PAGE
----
CommunityGCC Libraries: propware and libpropeller

    Linux/Mac/Windows PropellerIDE: PropellerIDE Forum Thread

  9. #9
    StefanL38's Avatar
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    Default Re: Propeller Assembly for beginners

    Hi Harprit,

    take a look at PASD the propeller assembly debugger http://insonix.ch/propeller/prop_pasd.html

    The website is german but the manual is in english.

    With this tool you can single-step through PASM-code and lookup the value of each long in the COG-RAM.
    very helpful for analysing what is going on.

    keep the questions coming
    best regards

    Stefan

  10. #10

    Default Re: Propeller Assembly for beginners

    Quote Originally Posted by Harprit View Post
    After total frustration in getting things done really fast in Spin, which I'm not very good at, I have decided to learn Assembly Language for the Propeller and to write a book about it as I go along, as I did for the Beginners Book. Maybe that will help me and others.

    Its going to take a while in that, for me, the going is slow. I don't know a thing about it right now and I've been at it for quite a while! Meaning that I still cannot write anything but the shortest of programs.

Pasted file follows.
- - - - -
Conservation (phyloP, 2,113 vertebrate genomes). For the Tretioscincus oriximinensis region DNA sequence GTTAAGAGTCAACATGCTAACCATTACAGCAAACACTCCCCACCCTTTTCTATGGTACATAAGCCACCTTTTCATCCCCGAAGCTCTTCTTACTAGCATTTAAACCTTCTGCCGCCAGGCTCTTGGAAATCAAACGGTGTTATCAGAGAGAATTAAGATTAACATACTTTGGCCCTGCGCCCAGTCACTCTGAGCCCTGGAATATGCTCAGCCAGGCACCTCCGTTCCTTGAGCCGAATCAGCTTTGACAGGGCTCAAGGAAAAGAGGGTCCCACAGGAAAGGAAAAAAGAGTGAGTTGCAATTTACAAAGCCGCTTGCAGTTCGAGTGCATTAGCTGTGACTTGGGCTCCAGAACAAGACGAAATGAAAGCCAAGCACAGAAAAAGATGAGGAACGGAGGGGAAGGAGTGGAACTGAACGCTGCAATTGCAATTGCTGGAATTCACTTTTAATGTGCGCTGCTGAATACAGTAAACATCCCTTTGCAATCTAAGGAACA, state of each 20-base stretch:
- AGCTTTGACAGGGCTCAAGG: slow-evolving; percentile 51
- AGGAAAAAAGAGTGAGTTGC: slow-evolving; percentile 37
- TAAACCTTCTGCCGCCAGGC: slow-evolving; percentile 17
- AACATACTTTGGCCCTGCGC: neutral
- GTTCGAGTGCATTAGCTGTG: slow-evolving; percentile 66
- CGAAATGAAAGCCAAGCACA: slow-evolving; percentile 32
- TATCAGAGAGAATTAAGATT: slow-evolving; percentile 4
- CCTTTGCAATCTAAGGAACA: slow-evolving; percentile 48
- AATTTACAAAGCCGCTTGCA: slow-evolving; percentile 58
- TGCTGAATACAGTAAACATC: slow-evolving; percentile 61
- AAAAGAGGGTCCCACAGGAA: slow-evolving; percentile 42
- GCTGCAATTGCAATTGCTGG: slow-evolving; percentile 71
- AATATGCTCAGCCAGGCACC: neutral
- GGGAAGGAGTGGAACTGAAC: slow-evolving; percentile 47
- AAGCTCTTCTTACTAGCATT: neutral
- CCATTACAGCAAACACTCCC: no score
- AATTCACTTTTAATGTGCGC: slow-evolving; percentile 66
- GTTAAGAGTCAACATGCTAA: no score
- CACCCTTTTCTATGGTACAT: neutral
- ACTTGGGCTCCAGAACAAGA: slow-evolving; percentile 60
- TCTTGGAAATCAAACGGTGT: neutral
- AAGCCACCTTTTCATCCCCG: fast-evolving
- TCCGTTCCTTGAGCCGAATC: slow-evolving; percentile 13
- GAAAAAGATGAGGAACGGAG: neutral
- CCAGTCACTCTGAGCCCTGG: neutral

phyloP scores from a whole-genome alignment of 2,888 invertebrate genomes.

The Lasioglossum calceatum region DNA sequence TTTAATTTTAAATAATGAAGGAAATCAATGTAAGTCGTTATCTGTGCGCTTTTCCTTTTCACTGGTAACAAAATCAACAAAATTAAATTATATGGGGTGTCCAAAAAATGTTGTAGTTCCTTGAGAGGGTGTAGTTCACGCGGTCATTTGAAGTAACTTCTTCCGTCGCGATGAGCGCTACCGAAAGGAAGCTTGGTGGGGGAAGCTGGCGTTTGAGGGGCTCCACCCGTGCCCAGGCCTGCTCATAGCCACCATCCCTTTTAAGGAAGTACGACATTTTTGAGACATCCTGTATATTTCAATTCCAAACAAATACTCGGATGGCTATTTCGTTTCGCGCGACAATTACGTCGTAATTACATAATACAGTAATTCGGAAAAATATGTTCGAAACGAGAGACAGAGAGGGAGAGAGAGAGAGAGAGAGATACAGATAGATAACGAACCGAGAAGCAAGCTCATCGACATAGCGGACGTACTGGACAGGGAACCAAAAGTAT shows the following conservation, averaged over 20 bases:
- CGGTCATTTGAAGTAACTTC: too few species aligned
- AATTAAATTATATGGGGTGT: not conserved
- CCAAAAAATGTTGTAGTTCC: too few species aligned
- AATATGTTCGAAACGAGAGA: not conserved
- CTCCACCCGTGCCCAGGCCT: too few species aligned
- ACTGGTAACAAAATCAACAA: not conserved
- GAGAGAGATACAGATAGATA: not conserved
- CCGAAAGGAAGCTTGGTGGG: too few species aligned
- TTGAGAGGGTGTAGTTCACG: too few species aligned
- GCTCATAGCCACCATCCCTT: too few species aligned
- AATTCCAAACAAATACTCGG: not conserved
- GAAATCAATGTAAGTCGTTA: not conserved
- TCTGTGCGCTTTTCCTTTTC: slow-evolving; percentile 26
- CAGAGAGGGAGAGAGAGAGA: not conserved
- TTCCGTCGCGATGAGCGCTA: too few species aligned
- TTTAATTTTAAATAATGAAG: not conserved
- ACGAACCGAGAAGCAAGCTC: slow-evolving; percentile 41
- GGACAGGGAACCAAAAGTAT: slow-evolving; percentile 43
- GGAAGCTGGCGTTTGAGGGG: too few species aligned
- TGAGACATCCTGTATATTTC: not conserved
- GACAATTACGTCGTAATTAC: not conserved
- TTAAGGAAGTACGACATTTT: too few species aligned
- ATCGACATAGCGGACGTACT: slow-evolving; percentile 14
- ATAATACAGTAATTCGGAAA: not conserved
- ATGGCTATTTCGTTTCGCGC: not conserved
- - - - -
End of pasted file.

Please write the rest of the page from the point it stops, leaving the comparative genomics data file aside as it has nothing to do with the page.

I solicit advise as to where I might learn more about this. I have read the Prop Manual umpteen times so I need more than that. I also need to understand binary manipulations better and was unable to find a suitable book on Amazon.

    Any guidance would be greatly appreciated. Please keep in mind my "knows little of nothing" status.

    Thanks
    Harprit.
    Sounds like a great endeavour - having a beginner's perspective can really help identify the tricky concepts for newbies. Perhaps keep this thread alive when you need help with the harder concepts and tricks...

    As for binary manipulation I doubt there's a single book that covers the ground - you'll want to familiarised yourself with 2-s complement representation, use of hexadecimal notation, how to multiply works in binary, boolean algebra, and uses for shift and rotate, and of course manipulating ina/outa/dira/cnt/frq/phs registers directly. Wikipedia will have some of this, these forums will have the Propeller-specific stuff.

  11. #11
    localroger's Avatar
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    Default Re: Propeller Assembly for beginners